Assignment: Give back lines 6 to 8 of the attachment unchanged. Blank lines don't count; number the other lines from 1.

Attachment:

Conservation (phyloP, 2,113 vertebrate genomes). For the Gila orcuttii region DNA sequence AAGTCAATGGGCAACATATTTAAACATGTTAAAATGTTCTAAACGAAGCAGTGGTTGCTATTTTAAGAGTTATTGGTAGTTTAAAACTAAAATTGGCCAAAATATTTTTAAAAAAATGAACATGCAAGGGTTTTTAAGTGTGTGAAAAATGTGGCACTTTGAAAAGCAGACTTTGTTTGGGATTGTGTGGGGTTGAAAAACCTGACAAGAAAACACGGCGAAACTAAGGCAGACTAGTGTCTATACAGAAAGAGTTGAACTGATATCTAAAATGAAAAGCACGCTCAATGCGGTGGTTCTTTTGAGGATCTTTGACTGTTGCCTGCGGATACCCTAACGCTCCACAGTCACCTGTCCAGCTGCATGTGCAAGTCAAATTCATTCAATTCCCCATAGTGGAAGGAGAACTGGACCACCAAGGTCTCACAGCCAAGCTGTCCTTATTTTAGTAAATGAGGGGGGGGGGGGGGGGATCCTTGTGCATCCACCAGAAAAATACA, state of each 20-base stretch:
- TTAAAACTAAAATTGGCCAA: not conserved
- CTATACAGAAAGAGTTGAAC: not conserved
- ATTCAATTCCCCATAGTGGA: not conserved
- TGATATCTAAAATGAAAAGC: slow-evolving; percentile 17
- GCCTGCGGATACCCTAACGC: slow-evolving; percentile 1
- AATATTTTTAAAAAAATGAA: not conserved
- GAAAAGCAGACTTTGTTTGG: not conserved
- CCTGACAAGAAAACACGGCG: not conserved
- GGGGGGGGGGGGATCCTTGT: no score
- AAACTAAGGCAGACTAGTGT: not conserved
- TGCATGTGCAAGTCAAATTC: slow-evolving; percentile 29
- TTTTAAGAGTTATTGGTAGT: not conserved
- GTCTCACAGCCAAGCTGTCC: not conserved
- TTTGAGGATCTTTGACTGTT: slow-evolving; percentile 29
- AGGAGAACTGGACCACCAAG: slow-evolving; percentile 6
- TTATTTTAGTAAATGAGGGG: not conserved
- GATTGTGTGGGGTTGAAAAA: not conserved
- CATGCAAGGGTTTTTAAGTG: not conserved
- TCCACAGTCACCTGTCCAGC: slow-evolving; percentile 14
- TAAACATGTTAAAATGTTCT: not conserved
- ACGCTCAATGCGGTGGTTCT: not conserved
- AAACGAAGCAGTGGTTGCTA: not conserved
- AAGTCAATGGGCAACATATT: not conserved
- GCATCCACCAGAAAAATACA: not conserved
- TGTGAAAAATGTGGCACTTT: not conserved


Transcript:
- GCCTGCGGATACCCTAACGC: slow-evolving; percentile 1
- AATATTTTTAAAAAAATGAA: not conserved
- GAAAAGCAGACTTTGTTTGG: not conserved